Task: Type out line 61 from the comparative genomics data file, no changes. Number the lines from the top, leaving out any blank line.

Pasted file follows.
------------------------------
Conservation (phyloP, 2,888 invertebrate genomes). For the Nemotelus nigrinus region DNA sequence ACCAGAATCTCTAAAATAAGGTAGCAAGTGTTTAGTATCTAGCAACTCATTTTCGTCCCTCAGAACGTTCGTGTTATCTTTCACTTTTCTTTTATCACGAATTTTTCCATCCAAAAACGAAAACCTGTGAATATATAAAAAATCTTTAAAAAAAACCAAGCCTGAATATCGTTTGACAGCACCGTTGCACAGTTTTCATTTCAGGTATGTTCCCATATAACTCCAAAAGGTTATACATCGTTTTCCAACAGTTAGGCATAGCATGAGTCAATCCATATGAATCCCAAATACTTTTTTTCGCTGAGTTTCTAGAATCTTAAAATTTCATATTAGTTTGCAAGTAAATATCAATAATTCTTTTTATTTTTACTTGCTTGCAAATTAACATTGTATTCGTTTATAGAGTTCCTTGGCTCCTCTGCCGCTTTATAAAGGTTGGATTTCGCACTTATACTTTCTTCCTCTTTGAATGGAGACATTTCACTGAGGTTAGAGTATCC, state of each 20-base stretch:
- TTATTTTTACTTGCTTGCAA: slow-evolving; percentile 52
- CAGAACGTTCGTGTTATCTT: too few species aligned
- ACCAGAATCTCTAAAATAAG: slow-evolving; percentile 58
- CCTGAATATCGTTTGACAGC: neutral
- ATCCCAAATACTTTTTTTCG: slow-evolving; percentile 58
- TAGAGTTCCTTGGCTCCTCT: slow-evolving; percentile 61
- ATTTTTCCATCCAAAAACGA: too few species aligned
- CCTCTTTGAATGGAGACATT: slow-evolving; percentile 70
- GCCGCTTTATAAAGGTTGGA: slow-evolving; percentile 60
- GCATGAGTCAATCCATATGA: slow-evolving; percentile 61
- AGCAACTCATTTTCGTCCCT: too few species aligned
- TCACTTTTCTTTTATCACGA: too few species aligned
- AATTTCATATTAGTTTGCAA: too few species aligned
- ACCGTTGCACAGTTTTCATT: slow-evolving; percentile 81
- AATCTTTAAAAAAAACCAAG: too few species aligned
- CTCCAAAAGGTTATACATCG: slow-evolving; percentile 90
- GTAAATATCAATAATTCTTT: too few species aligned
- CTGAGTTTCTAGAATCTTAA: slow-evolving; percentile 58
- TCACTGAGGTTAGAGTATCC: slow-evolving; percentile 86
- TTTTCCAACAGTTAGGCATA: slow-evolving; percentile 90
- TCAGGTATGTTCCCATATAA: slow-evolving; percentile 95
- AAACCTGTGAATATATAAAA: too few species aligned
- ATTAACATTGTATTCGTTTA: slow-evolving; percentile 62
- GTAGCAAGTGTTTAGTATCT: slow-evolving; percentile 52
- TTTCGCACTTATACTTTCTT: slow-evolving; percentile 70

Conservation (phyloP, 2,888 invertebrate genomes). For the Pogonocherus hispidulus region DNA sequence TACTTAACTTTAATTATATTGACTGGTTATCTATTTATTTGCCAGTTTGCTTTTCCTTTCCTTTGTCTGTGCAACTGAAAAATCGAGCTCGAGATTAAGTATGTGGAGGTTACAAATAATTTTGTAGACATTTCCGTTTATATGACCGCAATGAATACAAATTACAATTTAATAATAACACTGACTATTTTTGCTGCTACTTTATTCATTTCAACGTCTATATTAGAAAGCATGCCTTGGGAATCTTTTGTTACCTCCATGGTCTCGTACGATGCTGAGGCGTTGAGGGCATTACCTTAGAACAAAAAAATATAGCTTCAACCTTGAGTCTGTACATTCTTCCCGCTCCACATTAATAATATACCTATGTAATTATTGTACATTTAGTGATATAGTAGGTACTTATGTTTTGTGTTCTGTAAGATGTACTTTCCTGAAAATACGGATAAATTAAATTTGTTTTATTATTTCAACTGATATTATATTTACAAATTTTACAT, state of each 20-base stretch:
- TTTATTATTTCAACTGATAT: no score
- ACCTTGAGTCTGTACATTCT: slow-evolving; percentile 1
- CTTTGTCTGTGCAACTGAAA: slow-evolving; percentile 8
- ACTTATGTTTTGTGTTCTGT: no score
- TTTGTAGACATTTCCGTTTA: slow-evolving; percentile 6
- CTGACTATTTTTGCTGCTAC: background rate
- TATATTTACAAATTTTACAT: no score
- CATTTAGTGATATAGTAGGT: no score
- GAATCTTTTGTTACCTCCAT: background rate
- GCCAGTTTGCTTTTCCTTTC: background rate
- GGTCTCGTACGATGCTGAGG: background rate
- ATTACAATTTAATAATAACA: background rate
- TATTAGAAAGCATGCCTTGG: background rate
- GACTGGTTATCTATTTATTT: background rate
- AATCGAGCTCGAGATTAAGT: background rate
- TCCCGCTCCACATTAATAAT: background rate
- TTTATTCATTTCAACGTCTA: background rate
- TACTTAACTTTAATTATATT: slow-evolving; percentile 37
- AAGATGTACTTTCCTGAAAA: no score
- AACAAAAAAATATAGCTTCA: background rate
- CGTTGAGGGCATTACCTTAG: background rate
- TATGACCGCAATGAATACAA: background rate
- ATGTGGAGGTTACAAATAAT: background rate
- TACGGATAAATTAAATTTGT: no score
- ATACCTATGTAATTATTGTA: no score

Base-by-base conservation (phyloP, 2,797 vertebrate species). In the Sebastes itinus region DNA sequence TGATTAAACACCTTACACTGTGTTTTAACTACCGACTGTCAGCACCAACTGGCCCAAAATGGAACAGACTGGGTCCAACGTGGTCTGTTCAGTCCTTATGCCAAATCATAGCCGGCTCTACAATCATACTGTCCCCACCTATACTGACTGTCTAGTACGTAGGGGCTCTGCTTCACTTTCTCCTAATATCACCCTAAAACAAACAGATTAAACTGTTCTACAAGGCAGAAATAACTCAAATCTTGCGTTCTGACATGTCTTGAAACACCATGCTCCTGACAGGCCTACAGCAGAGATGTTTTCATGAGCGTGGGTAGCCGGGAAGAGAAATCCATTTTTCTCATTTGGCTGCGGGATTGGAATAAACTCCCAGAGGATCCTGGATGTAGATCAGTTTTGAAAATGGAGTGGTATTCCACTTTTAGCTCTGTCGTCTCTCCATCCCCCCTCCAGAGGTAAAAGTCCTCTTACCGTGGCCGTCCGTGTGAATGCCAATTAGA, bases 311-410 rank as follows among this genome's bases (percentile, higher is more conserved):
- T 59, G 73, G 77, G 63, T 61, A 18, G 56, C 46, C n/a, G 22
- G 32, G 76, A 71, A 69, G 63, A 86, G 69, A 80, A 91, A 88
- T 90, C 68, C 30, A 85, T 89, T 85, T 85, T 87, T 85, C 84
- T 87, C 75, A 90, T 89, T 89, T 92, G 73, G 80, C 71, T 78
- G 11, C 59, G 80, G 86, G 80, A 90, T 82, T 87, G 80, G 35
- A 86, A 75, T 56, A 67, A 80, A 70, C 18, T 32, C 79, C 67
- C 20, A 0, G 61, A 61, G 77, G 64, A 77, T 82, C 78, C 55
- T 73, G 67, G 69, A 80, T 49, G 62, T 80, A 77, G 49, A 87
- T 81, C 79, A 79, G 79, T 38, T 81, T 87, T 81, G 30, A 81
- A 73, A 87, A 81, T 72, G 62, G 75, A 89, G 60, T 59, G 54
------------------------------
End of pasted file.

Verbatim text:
- T 73, G 67, G 69, A 80, T 49, G 62, T 80, A 77, G 49, A 87